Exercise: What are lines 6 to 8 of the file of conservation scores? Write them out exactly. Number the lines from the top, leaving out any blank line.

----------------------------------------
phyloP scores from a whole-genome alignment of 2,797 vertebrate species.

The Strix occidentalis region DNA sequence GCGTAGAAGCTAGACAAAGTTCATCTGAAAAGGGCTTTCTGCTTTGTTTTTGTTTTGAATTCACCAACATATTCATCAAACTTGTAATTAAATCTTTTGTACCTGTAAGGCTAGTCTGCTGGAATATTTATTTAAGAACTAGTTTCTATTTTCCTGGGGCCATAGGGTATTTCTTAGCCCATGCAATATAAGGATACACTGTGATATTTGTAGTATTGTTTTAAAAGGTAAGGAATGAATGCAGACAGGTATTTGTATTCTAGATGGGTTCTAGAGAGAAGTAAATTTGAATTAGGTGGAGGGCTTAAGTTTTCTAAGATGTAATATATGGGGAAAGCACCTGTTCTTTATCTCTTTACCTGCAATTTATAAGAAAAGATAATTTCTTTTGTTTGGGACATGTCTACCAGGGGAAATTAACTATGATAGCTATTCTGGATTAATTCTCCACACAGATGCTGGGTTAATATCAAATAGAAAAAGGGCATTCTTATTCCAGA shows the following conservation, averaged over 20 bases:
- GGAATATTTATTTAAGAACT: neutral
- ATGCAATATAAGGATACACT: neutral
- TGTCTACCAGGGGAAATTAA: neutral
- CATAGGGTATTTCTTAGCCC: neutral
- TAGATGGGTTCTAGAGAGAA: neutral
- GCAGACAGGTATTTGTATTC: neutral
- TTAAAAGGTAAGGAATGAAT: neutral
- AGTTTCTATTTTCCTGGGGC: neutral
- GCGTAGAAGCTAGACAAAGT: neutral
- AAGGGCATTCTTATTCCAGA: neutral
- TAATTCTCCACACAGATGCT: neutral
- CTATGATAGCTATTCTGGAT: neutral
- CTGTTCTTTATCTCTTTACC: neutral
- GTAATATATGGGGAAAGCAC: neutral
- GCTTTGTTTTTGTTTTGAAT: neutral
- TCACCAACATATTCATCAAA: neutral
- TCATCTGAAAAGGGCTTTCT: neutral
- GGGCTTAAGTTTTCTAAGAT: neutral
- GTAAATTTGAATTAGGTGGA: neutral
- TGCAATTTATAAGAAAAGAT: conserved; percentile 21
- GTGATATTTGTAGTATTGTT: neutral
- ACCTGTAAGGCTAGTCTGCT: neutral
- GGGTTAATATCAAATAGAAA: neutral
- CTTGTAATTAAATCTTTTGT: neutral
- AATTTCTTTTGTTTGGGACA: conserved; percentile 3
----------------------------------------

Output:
- CATAGGGTATTTCTTAGCCC: neutral
- TAGATGGGTTCTAGAGAGAA: neutral
- GCAGACAGGTATTTGTATTC: neutral